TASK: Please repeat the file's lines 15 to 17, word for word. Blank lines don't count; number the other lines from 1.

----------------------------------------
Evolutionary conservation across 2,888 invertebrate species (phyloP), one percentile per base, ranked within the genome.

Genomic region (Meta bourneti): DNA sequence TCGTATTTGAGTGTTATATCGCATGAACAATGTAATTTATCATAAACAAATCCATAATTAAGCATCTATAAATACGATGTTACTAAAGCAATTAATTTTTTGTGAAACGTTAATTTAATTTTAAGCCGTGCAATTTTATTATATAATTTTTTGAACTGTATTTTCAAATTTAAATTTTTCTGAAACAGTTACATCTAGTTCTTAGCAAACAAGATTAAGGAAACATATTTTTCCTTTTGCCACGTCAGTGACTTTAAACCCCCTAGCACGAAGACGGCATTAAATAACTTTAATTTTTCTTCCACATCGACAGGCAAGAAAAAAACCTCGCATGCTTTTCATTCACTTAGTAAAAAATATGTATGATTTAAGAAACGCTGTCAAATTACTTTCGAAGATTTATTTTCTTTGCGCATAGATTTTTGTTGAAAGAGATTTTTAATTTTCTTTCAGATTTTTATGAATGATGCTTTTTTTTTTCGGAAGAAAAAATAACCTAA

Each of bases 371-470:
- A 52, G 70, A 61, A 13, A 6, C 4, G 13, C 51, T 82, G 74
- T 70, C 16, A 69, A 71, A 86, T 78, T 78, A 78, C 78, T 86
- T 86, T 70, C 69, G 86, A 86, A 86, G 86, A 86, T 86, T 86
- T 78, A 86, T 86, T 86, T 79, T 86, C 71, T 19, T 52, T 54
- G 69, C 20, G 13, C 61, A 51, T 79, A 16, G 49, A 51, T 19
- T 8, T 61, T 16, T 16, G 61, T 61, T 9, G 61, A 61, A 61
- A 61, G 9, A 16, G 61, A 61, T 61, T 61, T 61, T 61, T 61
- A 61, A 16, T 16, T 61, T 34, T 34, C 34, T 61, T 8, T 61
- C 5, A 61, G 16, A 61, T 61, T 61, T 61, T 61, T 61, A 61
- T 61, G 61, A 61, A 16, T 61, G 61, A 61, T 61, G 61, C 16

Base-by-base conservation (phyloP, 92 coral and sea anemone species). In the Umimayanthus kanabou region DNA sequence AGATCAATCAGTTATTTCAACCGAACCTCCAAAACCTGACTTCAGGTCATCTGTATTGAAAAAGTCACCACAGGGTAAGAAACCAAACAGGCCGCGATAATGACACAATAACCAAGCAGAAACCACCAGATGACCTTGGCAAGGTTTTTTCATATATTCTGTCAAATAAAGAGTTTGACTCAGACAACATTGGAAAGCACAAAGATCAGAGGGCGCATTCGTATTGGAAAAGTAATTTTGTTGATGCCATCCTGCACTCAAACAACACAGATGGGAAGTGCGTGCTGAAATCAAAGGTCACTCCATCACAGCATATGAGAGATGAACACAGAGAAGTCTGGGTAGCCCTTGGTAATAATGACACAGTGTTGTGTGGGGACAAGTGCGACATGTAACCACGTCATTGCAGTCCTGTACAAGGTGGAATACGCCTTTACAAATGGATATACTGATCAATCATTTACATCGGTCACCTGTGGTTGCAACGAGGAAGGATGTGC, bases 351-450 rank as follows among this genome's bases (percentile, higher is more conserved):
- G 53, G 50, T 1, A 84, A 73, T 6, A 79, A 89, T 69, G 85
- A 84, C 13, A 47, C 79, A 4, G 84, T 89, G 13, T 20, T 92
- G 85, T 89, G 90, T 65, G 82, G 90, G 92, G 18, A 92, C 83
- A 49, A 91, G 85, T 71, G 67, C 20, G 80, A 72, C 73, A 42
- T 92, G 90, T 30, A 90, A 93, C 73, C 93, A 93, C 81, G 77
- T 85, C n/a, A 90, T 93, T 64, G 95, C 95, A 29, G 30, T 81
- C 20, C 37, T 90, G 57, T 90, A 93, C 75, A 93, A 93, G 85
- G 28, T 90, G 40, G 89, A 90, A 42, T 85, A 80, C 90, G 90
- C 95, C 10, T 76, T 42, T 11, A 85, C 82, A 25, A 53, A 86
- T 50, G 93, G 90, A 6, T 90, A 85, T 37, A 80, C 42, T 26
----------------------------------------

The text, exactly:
- G 53, G 50, T 1, A 84, A 73, T 6, A 79, A 89, T 69, G 85
- A 84, C 13, A 47, C 79, A 4, G 84, T 89, G 13, T 20, T 92
- G 85, T 89, G 90, T 65, G 82, G 90, G 92, G 18, A 92, C 83